Lei, Le or La? Posted by Serena on Aug 27, 2013 in Grammar
This morning my husband Geoff had to write an e.mail to the dentist to make an appointment, and before sending it he asked me to check it for spelling and grammar mistakes. Well, I must say that it was well written, but had one recurrent mistake: the confusion between the various formal personal pronouns. Despite being fluent in Italian, Geoff still struggles when he has to address someone formally, because, unlike me, he didn’t grow up with the distinction between formal and informal. He has learnt Italian mainly by interacting with Italian friends and family so he’s had little practice at speaking formally, and tends to use the informal tu all the time, but occasionally, of course, he has to use the lei. Well, here’s an extract from Geoff’s e.mail, highlighting the various forms of the personal pronoun lei, e.g. lei, le, and la with which he ‘struggled’:
Salve, mi chiamo Geoff Chamberlain e ho fatto una visita da lei preso l’ASL di Pontremoli suppergiù un anno fa. Le ho chiesto il suo biglietto da visita … Vorrei fare una visita da lei appena possibile. Ho provato il suo numero di telefono ma non riesco a contattarla.
Hello, my name is Geoff Chamberlain and I had a check-up with you at Pontremoli National Health Centre about a year ago. I asked you for your visiting card … I’d like to have a check-up with you as soon as possible. I tried your telephone number but I can’t contact you.
Below is an explanation of the different forms of the formal pronouns followed by some practical examples. Notice that in the examples I intentionally used Signor Rossi = Mister Rossi (male singular) to show that the formal pronouns lei, le and la, despite being feminine, are also used for men:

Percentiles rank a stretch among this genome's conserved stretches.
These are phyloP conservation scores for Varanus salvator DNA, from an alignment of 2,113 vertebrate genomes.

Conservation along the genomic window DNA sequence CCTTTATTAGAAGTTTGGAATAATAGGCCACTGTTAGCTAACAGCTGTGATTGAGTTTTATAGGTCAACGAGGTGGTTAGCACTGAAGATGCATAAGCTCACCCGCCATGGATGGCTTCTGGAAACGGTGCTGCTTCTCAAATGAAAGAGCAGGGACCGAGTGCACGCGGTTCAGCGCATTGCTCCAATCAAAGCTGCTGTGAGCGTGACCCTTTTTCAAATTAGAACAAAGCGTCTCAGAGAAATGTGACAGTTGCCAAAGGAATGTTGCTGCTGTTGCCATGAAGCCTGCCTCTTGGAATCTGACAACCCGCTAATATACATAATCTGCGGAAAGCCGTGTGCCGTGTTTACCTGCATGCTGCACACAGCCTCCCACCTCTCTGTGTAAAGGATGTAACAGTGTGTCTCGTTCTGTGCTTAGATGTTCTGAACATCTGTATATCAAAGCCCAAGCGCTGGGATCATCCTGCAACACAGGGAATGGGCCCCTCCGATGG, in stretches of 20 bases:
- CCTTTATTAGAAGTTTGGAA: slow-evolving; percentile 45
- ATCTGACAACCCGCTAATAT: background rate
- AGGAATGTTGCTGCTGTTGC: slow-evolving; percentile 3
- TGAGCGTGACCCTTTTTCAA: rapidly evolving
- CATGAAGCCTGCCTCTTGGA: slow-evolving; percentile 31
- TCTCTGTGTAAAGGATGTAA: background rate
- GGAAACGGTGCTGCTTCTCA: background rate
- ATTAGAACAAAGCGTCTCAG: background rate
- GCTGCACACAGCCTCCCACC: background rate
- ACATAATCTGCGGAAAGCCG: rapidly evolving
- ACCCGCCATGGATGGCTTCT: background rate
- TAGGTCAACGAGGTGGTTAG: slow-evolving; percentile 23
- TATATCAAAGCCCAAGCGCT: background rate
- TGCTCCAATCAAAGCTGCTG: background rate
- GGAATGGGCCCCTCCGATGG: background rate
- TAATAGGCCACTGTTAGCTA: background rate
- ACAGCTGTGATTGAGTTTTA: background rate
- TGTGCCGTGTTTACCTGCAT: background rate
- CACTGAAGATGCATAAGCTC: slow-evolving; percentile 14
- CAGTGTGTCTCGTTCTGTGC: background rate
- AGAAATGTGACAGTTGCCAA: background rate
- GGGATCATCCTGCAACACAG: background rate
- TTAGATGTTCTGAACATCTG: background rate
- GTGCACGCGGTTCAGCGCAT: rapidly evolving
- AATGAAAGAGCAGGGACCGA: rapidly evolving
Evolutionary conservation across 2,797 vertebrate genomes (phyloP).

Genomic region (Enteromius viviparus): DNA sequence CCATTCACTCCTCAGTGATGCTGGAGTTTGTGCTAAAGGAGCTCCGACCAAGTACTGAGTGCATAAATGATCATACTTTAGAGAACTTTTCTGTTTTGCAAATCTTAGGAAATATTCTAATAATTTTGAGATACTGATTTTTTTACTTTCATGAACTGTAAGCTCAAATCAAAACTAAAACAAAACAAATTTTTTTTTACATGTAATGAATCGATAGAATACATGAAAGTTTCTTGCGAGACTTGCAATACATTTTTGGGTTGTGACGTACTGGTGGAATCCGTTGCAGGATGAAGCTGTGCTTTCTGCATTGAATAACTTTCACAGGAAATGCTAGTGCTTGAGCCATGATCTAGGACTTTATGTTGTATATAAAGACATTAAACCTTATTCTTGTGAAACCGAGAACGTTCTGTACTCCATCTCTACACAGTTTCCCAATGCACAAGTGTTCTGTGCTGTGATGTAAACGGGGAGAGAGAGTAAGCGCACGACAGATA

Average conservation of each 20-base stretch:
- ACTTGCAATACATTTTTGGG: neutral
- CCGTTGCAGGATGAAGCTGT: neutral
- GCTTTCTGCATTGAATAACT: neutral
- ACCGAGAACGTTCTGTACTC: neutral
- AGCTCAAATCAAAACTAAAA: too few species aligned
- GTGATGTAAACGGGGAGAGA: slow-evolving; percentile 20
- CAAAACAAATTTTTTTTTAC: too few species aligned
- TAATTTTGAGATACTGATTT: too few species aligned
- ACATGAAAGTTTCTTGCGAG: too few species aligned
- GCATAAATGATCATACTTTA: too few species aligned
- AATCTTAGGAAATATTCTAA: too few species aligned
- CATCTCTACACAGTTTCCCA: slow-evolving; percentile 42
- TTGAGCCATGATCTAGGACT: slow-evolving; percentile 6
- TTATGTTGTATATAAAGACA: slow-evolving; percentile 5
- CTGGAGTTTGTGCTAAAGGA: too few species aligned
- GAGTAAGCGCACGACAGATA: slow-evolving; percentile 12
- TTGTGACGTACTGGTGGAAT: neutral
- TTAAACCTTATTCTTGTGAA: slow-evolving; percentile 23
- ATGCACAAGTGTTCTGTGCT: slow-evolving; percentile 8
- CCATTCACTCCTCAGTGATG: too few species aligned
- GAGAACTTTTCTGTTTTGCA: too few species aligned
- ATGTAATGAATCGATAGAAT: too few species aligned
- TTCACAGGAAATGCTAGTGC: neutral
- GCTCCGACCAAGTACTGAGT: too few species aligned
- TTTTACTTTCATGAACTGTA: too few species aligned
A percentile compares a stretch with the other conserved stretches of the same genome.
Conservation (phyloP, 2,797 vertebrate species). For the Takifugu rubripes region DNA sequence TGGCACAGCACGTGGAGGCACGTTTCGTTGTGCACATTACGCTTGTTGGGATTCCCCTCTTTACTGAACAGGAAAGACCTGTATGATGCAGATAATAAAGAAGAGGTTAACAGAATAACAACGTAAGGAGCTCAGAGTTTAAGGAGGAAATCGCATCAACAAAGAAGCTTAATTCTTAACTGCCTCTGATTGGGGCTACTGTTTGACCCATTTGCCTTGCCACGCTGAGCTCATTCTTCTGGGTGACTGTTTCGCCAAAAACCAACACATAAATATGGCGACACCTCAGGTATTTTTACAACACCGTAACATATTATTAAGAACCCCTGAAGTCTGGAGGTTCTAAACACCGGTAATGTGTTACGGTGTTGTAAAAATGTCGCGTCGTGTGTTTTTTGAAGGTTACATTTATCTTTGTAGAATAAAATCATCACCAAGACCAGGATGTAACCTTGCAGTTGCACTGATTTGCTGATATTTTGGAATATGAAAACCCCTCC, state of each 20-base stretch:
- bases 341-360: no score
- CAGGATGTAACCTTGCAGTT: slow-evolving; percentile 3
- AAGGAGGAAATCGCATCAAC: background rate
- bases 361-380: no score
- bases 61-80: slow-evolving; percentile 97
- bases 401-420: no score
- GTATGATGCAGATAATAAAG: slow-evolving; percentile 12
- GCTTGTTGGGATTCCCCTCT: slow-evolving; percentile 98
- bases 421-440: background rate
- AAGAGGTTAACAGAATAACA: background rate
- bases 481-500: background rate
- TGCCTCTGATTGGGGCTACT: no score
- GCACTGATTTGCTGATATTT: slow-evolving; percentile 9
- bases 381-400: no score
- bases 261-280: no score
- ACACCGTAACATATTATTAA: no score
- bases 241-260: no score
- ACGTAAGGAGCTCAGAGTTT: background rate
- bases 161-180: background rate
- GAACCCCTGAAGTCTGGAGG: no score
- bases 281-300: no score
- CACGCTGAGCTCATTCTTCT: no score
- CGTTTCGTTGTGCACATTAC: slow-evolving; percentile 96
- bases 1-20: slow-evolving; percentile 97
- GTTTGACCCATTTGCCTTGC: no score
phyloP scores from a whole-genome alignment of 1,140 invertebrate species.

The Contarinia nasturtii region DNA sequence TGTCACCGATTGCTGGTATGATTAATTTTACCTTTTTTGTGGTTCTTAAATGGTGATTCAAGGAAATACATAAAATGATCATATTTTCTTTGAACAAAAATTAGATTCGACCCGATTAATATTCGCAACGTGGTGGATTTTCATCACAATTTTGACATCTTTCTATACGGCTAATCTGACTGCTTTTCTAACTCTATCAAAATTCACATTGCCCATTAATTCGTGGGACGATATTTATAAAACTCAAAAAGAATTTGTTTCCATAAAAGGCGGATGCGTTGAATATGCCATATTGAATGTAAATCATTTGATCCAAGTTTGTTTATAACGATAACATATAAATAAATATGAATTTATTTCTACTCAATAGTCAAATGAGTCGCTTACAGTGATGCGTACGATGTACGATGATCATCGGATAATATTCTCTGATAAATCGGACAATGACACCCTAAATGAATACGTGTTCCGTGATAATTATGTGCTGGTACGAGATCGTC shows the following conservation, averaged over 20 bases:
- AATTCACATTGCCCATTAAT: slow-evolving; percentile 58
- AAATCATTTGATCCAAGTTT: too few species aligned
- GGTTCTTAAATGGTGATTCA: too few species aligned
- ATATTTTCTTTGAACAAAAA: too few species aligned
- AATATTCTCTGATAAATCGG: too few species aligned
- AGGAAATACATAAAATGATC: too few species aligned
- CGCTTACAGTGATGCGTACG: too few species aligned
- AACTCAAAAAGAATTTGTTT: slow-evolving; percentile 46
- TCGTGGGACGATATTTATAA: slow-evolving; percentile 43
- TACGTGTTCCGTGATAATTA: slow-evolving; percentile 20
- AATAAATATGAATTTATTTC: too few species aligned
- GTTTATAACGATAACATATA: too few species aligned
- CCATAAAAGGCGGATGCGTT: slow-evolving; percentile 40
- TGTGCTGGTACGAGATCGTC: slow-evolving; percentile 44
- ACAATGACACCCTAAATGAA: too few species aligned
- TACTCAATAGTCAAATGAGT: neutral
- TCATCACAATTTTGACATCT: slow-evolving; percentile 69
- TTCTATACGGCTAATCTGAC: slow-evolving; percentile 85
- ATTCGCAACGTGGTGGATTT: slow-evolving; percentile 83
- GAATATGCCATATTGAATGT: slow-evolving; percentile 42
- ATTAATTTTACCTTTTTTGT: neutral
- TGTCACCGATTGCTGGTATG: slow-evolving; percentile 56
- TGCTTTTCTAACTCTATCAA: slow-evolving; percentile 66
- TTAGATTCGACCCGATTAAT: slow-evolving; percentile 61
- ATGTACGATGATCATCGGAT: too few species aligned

1. lei (indirect object) preceded by a preposition (e.g. di = of/about, a = to, da = from, in = in, con = with, su = on, per = for, tra/fra = between); e.g.:
Signor Rossi, che piacere! Ho sentito parlare molto di lei = Mister Rossi, what a pleasure! I’ve heard many things about you
Signor Rossi, c’è una lettera per lei = Mister Rossi, there’s a letter for you
2.le (indirect object) is short for ‘a lei’ (to you), e.g.:
Signor Rossi, devo parlarle in privato (or: Signor Rossi, devo parlare in privato a lei) = Mister Rossi, I must talk to you in private
Signor Rossi, le presento mio marito (or: Signor Rossi, presento mio marito a lei) = Mister Rossi, this is my husband (literally ‘I introduce my husband to you’)
3. la (direct object) is used after a verb and is not preceded by a preposition, e.g.:
La richiamo più tardi, Signor Rossi = I’ll call you back later on, Mister Rossi
Signor Rossi, desideriamo ringraziarla per il suo aiuto = Mister Rossi, we would like to thank you for your help
4. lei (verb subject). In Geoff’s e.mail there isn’t any example of lei used as verb subject, i.e. the person doing the action, the reason being that in Italian we don’t tend to express the subject very often as it is implicit in the verb conjugation. We only use it to put an emphasis on whom we are talking to or about, or when we need to make clear who is carrying out an action. Here are a couple of examples in which lei is used as the subject:
Non ho mai visto il film “Il Caimano”, lei l’ha visto? = I’ve never seen the film “Il Caimano”, have you seen it?
Io prendo un Prosecco , e lei? (i.e. lei cosa prende?) = I’ll have a Prosecco, and you (i.e. what will you have) ?
You can find out more about the formal pronouns in this article: Pronomi personali formali e informali
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